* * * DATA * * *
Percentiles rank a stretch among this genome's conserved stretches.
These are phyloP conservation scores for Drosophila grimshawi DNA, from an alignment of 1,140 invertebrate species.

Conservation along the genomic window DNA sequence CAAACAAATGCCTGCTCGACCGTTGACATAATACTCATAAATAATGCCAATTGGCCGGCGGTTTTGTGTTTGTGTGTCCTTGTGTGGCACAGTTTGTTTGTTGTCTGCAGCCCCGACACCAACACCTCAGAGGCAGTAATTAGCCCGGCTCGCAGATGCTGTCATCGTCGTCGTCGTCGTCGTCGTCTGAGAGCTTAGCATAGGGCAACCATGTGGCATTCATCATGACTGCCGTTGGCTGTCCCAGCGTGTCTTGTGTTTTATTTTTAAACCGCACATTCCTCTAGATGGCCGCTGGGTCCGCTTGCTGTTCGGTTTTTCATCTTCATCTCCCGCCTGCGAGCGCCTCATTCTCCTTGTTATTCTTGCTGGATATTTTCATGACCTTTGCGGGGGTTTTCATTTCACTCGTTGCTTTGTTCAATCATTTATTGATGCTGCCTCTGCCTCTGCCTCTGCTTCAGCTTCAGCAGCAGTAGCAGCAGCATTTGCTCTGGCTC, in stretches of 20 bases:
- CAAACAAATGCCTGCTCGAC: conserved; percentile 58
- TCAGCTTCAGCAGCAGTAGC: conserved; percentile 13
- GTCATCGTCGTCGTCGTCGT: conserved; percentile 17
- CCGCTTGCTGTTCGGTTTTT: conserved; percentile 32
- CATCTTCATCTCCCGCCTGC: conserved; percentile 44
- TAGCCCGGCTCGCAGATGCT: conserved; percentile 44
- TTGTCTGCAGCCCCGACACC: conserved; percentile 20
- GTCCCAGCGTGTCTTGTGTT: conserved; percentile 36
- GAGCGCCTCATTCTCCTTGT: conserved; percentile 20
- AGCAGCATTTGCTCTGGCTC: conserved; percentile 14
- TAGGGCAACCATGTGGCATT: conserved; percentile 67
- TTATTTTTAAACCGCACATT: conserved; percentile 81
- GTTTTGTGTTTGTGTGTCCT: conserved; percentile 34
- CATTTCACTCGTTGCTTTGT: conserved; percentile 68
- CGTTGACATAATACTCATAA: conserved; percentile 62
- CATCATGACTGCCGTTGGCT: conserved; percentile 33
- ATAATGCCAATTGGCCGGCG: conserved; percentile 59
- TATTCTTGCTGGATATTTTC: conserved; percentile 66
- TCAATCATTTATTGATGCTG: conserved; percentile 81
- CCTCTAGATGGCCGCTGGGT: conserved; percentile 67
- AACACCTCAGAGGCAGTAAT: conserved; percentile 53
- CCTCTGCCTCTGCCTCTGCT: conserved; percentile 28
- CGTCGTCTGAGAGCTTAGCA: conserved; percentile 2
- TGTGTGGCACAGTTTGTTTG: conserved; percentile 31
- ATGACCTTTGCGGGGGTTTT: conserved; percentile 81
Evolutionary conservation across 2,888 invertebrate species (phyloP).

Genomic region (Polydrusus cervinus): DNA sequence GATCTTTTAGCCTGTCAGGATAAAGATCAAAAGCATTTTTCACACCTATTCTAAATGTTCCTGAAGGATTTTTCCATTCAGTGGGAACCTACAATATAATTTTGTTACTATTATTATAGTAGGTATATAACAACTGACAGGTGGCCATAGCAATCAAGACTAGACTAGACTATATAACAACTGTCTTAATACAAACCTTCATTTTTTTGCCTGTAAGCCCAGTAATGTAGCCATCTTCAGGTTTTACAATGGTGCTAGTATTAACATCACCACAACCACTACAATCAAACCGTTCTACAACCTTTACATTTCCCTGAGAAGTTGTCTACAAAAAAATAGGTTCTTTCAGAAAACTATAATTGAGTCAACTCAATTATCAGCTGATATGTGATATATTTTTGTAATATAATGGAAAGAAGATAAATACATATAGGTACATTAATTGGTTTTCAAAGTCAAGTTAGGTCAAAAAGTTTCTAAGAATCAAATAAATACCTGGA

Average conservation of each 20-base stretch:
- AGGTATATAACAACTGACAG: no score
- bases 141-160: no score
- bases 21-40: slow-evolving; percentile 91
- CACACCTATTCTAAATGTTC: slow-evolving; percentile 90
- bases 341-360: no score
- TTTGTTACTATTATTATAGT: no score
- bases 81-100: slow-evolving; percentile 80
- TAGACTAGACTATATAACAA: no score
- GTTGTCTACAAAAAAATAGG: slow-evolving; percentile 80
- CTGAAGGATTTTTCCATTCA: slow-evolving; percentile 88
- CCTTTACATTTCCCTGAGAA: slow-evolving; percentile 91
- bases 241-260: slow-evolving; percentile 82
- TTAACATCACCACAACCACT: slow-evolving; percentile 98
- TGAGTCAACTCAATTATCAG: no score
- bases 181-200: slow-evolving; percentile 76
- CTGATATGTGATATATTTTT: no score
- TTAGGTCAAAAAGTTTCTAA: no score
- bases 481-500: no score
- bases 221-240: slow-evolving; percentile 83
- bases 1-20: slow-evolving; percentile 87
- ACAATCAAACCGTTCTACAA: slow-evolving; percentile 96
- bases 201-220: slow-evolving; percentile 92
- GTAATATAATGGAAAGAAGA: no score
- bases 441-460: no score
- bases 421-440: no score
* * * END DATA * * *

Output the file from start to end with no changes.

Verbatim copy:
Percentiles rank a stretch among this genome's conserved stretches.
These are phyloP conservation scores for Drosophila grimshawi DNA, from an alignment of 1,140 invertebrate species.

Conservation along the genomic window DNA sequence CAAACAAATGCCTGCTCGACCGTTGACATAATACTCATAAATAATGCCAATTGGCCGGCGGTTTTGTGTTTGTGTGTCCTTGTGTGGCACAGTTTGTTTGTTGTCTGCAGCCCCGACACCAACACCTCAGAGGCAGTAATTAGCCCGGCTCGCAGATGCTGTCATCGTCGTCGTCGTCGTCGTCGTCTGAGAGCTTAGCATAGGGCAACCATGTGGCATTCATCATGACTGCCGTTGGCTGTCCCAGCGTGTCTTGTGTTTTATTTTTAAACCGCACATTCCTCTAGATGGCCGCTGGGTCCGCTTGCTGTTCGGTTTTTCATCTTCATCTCCCGCCTGCGAGCGCCTCATTCTCCTTGTTATTCTTGCTGGATATTTTCATGACCTTTGCGGGGGTTTTCATTTCACTCGTTGCTTTGTTCAATCATTTATTGATGCTGCCTCTGCCTCTGCCTCTGCTTCAGCTTCAGCAGCAGTAGCAGCAGCATTTGCTCTGGCTC, in stretches of 20 bases:
- CAAACAAATGCCTGCTCGAC: conserved; percentile 58
- TCAGCTTCAGCAGCAGTAGC: conserved; percentile 13
- GTCATCGTCGTCGTCGTCGT: conserved; percentile 17
- CCGCTTGCTGTTCGGTTTTT: conserved; percentile 32
- CATCTTCATCTCCCGCCTGC: conserved; percentile 44
- TAGCCCGGCTCGCAGATGCT: conserved; percentile 44
- TTGTCTGCAGCCCCGACACC: conserved; percentile 20
- GTCCCAGCGTGTCTTGTGTT: conserved; percentile 36
- GAGCGCCTCATTCTCCTTGT: conserved; percentile 20
- AGCAGCATTTGCTCTGGCTC: conserved; percentile 14
- TAGGGCAACCATGTGGCATT: conserved; percentile 67
- TTATTTTTAAACCGCACATT: conserved; percentile 81
- GTTTTGTGTTTGTGTGTCCT: conserved; percentile 34
- CATTTCACTCGTTGCTTTGT: conserved; percentile 68
- CGTTGACATAATACTCATAA: conserved; percentile 62
- CATCATGACTGCCGTTGGCT: conserved; percentile 33
- ATAATGCCAATTGGCCGGCG: conserved; percentile 59
- TATTCTTGCTGGATATTTTC: conserved; percentile 66
- TCAATCATTTATTGATGCTG: conserved; percentile 81
- CCTCTAGATGGCCGCTGGGT: conserved; percentile 67
- AACACCTCAGAGGCAGTAAT: conserved; percentile 53
- CCTCTGCCTCTGCCTCTGCT: conserved; percentile 28
- CGTCGTCTGAGAGCTTAGCA: conserved; percentile 2
- TGTGTGGCACAGTTTGTTTG: conserved; percentile 31
- ATGACCTTTGCGGGGGTTTT: conserved; percentile 81
Evolutionary conservation across 2,888 invertebrate species (phyloP).

Genomic region (Polydrusus cervinus): DNA sequence GATCTTTTAGCCTGTCAGGATAAAGATCAAAAGCATTTTTCACACCTATTCTAAATGTTCCTGAAGGATTTTTCCATTCAGTGGGAACCTACAATATAATTTTGTTACTATTATTATAGTAGGTATATAACAACTGACAGGTGGCCATAGCAATCAAGACTAGACTAGACTATATAACAACTGTCTTAATACAAACCTTCATTTTTTTGCCTGTAAGCCCAGTAATGTAGCCATCTTCAGGTTTTACAATGGTGCTAGTATTAACATCACCACAACCACTACAATCAAACCGTTCTACAACCTTTACATTTCCCTGAGAAGTTGTCTACAAAAAAATAGGTTCTTTCAGAAAACTATAATTGAGTCAACTCAATTATCAGCTGATATGTGATATATTTTTGTAATATAATGGAAAGAAGATAAATACATATAGGTACATTAATTGGTTTTCAAAGTCAAGTTAGGTCAAAAAGTTTCTAAGAATCAAATAAATACCTGGA

Average conservation of each 20-base stretch:
- AGGTATATAACAACTGACAG: no score
- bases 141-160: no score
- bases 21-40: slow-evolving; percentile 91
- CACACCTATTCTAAATGTTC: slow-evolving; percentile 90
- bases 341-360: no score
- TTTGTTACTATTATTATAGT: no score
- bases 81-100: slow-evolving; percentile 80
- TAGACTAGACTATATAACAA: no score
- GTTGTCTACAAAAAAATAGG: slow-evolving; percentile 80
- CTGAAGGATTTTTCCATTCA: slow-evolving; percentile 88
- CCTTTACATTTCCCTGAGAA: slow-evolving; percentile 91
- bases 241-260: slow-evolving; percentile 82
- TTAACATCACCACAACCACT: slow-evolving; percentile 98
- TGAGTCAACTCAATTATCAG: no score
- bases 181-200: slow-evolving; percentile 76
- CTGATATGTGATATATTTTT: no score
- TTAGGTCAAAAAGTTTCTAA: no score
- bases 481-500: no score
- bases 221-240: slow-evolving; percentile 83
- bases 1-20: slow-evolving; percentile 87
- ACAATCAAACCGTTCTACAA: slow-evolving; percentile 96
- bases 201-220: slow-evolving; percentile 92
- GTAATATAATGGAAAGAAGA: no score
- bases 441-460: no score
- bases 421-440: no score